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Europe to change fuel pump labels — what you need to know

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Europe to change fuel pump labels — what you need to know

Europe to change fuel pump labels — what you need to know
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Reuters
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Car and motorbike users may be used to scratching their heads over whether to use Diesel, gasoline, or unleaded at petrol stations across Europe, but on Friday it could become even more confusing after EU fuels are given a different name.

Petrol will become E5, gasoline will change to B7 and hydrogen gas will become H2.

Why the change? The EU Parliamentary Council decided to bring in the re-brand as part of the EU's bid to standardise the labelling system.

All 28 EU Member States will, therefore, be affected by this change and have the same names, meaning motorists will no longer have to rack their brains in deciding on the right fuel for their car while in a foreign EU country.

Switzerland, Turkey, Iceland, Liechtenstein, Norway, Macedonia and Serbia have also planned to adopt the new codes, but the change will be more gradual.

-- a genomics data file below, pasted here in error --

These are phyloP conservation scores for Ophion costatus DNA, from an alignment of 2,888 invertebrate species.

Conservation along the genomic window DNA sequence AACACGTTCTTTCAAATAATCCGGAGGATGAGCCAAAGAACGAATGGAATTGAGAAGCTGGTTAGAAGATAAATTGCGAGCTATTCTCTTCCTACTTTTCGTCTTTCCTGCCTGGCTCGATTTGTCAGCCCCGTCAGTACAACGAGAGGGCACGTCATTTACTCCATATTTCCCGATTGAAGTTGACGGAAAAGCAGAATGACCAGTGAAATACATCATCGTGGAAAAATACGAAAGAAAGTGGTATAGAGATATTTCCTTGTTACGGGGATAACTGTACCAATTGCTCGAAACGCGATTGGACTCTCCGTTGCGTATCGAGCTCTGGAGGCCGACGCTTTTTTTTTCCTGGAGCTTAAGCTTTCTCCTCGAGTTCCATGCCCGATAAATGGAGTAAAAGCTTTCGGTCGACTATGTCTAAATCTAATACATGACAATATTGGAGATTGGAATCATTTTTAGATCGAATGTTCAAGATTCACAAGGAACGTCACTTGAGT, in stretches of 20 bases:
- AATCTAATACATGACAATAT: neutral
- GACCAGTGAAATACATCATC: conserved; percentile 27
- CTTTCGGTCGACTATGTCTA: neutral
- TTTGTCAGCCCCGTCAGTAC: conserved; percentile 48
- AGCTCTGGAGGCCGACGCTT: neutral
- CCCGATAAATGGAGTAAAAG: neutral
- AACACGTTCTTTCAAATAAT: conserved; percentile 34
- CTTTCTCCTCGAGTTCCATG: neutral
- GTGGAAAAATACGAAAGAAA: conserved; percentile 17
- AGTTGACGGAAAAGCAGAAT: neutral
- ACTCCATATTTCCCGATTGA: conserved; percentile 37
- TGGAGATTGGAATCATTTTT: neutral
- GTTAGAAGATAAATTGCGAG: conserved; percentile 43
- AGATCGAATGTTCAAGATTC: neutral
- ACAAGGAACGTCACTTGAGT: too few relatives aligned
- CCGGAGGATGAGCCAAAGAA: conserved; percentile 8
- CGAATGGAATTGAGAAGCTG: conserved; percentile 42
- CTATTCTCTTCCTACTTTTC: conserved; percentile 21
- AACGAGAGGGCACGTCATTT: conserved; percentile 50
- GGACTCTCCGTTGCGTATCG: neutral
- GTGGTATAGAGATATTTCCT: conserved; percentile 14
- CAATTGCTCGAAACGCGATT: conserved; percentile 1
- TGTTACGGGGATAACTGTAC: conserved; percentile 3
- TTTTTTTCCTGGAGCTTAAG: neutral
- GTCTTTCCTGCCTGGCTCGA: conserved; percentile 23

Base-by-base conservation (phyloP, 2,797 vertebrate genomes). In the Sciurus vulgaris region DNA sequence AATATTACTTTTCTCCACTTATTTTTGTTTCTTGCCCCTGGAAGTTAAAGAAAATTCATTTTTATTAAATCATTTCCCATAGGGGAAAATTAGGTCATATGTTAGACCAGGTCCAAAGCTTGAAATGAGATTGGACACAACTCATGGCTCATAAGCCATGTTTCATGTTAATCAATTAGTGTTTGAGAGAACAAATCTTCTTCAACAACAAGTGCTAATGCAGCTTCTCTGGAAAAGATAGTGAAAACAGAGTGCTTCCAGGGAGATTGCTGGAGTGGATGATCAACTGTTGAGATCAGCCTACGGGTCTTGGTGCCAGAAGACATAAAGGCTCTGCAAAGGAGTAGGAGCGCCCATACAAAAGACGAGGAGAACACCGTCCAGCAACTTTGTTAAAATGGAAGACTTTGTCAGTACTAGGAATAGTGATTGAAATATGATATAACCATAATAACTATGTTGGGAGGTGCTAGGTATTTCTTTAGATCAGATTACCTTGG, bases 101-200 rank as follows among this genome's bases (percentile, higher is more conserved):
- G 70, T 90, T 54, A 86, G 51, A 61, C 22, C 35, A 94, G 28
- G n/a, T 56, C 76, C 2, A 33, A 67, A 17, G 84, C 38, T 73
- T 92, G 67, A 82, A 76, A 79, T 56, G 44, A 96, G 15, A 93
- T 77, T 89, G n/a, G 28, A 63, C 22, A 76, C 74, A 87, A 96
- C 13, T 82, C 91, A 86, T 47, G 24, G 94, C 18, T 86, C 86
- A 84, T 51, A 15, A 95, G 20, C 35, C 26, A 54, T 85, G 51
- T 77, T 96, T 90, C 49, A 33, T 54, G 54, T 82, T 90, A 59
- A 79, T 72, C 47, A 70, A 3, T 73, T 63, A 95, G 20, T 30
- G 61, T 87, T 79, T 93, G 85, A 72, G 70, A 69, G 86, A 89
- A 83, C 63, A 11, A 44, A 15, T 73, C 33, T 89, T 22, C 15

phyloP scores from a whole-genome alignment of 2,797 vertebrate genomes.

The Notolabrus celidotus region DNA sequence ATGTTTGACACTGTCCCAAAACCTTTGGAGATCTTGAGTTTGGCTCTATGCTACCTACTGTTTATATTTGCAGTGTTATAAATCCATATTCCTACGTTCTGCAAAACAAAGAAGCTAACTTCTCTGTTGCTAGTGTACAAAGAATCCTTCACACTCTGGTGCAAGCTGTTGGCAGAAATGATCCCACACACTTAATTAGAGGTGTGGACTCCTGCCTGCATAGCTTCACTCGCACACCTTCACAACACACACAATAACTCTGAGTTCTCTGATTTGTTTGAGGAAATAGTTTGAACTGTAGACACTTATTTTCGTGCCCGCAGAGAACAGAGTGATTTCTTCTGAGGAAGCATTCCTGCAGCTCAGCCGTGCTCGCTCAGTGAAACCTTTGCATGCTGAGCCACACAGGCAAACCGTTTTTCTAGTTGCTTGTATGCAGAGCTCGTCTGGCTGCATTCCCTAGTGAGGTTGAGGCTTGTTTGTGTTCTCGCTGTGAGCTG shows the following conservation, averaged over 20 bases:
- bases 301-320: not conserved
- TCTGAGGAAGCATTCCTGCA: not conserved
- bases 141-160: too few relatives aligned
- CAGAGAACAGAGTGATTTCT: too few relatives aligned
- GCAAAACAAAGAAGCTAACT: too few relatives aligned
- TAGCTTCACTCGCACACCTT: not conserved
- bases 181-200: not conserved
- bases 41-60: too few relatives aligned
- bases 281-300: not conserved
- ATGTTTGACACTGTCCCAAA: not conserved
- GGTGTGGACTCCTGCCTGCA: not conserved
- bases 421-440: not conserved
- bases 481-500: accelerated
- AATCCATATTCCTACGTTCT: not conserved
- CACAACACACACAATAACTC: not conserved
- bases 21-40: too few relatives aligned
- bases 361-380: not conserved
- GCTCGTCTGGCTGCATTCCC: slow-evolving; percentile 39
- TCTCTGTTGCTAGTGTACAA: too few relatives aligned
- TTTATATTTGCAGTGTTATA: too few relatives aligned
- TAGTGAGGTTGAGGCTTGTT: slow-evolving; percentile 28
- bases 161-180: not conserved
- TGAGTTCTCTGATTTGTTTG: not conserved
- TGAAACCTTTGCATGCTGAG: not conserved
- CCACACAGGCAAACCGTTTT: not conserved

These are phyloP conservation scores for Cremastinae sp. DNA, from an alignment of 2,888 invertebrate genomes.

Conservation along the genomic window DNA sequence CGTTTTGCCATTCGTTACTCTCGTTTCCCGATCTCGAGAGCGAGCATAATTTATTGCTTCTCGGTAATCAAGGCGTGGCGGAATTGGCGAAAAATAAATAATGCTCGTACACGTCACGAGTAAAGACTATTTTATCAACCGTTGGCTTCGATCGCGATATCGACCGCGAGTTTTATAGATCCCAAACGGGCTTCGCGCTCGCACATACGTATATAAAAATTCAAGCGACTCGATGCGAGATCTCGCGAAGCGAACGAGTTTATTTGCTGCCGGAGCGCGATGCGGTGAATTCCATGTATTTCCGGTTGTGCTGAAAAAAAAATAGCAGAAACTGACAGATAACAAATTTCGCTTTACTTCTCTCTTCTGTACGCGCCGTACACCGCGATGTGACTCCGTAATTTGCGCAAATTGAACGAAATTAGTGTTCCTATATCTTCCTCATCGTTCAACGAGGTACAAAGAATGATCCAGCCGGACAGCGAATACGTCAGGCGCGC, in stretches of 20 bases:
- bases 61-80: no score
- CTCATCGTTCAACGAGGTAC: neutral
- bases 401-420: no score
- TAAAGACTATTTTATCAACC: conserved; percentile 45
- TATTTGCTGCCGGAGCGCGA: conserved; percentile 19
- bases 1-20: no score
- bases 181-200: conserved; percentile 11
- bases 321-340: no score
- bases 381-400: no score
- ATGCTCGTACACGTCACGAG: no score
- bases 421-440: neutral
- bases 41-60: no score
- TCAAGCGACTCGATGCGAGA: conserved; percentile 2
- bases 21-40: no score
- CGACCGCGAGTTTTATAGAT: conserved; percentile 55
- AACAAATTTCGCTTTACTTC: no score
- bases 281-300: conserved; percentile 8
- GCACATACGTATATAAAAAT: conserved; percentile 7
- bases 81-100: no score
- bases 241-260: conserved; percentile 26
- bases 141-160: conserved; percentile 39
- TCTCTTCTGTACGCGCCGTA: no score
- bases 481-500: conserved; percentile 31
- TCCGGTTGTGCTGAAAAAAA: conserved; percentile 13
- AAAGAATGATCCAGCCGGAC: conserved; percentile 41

Three large groups of fuels, represented by geometric shapes will be put in place:

A circle will mean petrol - under the label E5, E10, or E85.

A square will mean diesel - under the label B7, B10, and XTL.

A diamond will mean hydrogen fuel - which will be available under H2, CNG, LPG, and LNG.

Reuters
Fuel nozzles with new European labels to standardise pumps at a petrol station in MadridReuters

The symbols will also be different colours to show the levels of biofuels incorporated in the fuel.

But, if this change of name may cause some headaches in the coming days, no doubt motorists will be more concerned about the price of fuel that continues to climb across Europe. Brent crude is at its highest level in four years and could rise to the symbolic threshold of $100 per barrel.